Planning your work day in advance allows you to focus on the work that is most important and helps you overcome procrastination and inevitable distractions. If it’s not actionable but it is reference material you might need later, put it somewhere you can easily recall it. If it’s time-sensitive, like a meeting or an appointment, put it on your calendar. https://deveducation.com/ If it’s not important, you may decide just to trash it and not worry about it anymore. You may have heard of the Getting Things Done system before (we’ve even got a special GTD method section on our website) but perhaps you aren’t sure how to implement it. On the surface, GTD can be a bit intimidating when trying to get started with it.
While there are lots of productivity systems out there, GTD® is one of the most flexible and enduring. So much of what you read about productivity online is derivative of Allen’s core ideas. Bearing this in mind, it’s instructive to learn about productivity systems other people have developed. One classic system that remains relevant today is Getting Things Done® (GTD®), described in David Allen’s book of the same name. In a remarkably short span, the spread of the coronavirus shut down offices around the world. This unexpected change amplified the inefficiencies latent in our haphazard approach to work.
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With these roles come responsibilities and their respective tasks. When you leave the office, you take on the roles of your home life. Between your tasks at home and work, you need an approach that’ll help you stay on top of everything.
I might maintain my GTD system for a couple of weeks, maybe even a couple months if I don’t have too much going on. Some of the links that appear on the website are from software companies from which CRM.org receives compensation. This compensation may impact how and where products appear on this site (including, for example, the order in which they appear). This site does not include all companies or all available Vendors. Please view our advertising policy page for more information. The offers that appear on the website are from software companies from which CRM.org receives compensation.
Having a False Urgency for Tasks
If you’re trying to improve personal productivity, consider using a to-do list to track your work. Alternatively, if you work with a team, try a work management platform to not only capture and track your own work, but to organize and manage your team’s work as well. The GTD—or Getting Things Done—method operates with the belief that the more information you’re mentally keeping track of, the less productive and focused you are. Instead of relying on your brain, the GTD methodology encourages you to store all of your work information in an external, organized source of truth. That way, you always know the answer to “What do I need to do next? It may be helpful to group your projects based on your “Areas of Focus” — the GTD term for the various areas of responsibility you have in your life.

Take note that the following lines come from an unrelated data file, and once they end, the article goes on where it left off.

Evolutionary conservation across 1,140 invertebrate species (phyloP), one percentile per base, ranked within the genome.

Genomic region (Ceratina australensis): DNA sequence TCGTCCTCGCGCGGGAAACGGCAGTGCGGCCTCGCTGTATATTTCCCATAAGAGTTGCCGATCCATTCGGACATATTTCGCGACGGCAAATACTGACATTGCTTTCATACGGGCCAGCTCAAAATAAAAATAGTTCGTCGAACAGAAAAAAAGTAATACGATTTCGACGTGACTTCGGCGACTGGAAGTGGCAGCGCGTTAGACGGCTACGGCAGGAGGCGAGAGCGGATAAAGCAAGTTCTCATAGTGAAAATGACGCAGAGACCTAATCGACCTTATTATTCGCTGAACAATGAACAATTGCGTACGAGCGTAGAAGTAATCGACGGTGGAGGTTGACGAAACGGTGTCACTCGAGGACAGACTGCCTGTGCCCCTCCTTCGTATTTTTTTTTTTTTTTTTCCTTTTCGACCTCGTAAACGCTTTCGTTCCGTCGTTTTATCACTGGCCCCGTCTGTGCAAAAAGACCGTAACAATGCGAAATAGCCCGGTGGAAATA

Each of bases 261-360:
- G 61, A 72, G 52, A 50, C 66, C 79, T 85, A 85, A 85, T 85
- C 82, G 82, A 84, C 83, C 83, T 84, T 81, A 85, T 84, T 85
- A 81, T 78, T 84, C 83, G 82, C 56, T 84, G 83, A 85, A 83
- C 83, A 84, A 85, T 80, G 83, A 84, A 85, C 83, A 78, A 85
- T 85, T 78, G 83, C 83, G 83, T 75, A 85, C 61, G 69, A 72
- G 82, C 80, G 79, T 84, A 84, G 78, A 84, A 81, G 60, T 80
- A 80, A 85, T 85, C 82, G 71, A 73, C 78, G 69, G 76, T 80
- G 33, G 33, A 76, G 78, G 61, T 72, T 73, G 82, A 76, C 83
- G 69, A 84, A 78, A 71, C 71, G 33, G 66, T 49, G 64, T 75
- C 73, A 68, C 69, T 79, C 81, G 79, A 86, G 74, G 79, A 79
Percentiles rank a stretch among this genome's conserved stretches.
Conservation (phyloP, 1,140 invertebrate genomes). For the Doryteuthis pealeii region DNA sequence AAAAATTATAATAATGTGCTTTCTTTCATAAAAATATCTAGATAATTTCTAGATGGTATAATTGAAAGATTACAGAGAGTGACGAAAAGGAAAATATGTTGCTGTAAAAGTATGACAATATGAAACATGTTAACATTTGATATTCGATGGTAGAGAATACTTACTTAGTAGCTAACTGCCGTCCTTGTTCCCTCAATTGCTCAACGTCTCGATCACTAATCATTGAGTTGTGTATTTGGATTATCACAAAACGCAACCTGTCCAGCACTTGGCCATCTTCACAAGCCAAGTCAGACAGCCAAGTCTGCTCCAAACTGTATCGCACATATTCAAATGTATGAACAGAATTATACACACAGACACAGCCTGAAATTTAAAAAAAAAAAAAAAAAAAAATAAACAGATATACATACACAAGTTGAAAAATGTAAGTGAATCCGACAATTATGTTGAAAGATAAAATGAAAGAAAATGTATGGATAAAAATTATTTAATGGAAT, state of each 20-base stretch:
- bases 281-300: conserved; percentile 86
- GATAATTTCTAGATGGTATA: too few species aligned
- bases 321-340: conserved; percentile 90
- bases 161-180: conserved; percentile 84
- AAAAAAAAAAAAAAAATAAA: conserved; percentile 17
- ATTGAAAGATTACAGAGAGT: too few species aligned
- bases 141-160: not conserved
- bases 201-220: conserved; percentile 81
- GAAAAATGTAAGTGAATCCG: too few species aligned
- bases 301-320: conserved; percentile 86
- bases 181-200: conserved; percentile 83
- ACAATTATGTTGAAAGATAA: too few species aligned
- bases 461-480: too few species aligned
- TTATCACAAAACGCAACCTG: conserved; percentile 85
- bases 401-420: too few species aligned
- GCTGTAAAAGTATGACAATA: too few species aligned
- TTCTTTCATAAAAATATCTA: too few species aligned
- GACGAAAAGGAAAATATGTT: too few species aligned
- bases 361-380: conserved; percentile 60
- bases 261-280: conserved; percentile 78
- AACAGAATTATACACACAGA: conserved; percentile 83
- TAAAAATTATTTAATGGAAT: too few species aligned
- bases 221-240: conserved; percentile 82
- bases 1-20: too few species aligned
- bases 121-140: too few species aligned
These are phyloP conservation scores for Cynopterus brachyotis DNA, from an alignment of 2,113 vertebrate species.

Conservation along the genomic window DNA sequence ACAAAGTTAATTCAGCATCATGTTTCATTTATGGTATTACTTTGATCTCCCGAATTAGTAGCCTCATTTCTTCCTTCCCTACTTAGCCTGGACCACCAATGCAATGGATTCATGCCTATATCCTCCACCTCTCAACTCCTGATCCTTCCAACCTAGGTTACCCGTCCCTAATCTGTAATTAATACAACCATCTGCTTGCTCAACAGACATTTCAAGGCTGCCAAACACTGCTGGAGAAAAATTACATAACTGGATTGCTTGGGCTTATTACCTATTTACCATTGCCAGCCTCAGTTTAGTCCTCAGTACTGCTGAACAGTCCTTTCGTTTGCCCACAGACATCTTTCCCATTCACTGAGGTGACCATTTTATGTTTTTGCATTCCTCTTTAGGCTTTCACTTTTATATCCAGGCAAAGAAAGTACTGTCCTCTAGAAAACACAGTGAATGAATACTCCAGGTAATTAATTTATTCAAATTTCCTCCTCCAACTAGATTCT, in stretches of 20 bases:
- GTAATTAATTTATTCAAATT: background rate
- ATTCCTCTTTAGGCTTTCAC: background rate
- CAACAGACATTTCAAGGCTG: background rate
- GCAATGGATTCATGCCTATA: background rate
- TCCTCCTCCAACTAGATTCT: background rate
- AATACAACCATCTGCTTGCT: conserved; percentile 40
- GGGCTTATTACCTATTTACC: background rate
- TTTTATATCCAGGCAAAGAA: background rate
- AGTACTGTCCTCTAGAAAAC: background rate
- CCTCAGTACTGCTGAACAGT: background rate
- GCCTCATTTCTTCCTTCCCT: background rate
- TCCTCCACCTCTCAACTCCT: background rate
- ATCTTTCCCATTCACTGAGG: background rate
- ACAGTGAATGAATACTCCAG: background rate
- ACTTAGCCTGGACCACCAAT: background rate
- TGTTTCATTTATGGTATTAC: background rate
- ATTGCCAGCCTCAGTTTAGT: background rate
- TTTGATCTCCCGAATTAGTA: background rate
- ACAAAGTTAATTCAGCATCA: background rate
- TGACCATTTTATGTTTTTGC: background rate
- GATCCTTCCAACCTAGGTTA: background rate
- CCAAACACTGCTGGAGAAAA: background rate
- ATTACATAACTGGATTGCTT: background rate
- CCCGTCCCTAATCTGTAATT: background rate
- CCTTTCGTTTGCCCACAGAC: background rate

These areas are a tool to draw attention to your broader life goals while deciding what to work on next. If a task does not fit within the scope of any of your areas of focus, it may be time to reassess if it’s something you want to spend your time on. Or you may just want to separate your projects between “Work” and “Personal.” If you’re just starting out with GTD, do a full mind sweep of all the “open loops” you can think of — anything you might need to take action on in the future. Consult the GTD trigger list to help jog your memory for commitments you may have forgotten. Let’s say you’re in the office and you have an hour of unscheduled time before your performance review.
Get the Right Tools
Our Certified Trainers and GTD Coaches around the world are ready to take your productivity to the next level. Connect with our partner in your region and it education see how they can help you or your organization get started. As mentioned above, create a column where you will put everything that comes to your mind.
With your project lists and tasks sorted, you’re now ready to tackle contexts. In GTD, contexts identify tools, places, or people that you require to complete a given task. In other words, contexts allow you to focus on what you can actually get completed, given your current circumstances. For example, if you are at your office, you don’t want to waste time sorting out all the next actions you have at home.
I use OmniFocus, a Mac and iOS productivity app designed specifically for GTD. It’s always a tap away on my computer, iPhone, and Apple Watch, so I can capture a task or idea at a moment’s notice. Many other to-do apps, including Asana and Todoist, are also built with GTD in mind and make it equally easy to quickly add tasks and ideas. The apps also allow you to customize these review templates to suit your project needs. For example, you can create a bi-monthly review rather than a weekly review. You can create task comments or sub-tasks to determine your weekly reflections and focus for the next week.
- David Allen has called this weekly review a “critical factor for success” because frequent review of your system will ensure that you aren’t just doing things, but that you are doing the right things.
- From there, you can move on to the next action, and the next, until the project is complete.
- When in doubt, work on mastering the baby steps above in the order listed.
- After your projects list and plans, the next horizon of focus is the 20,000 feet horizon, i.e the Areas of Focus.
- How you organize those to-dos is up to you, but remember, don’t over-hack your method.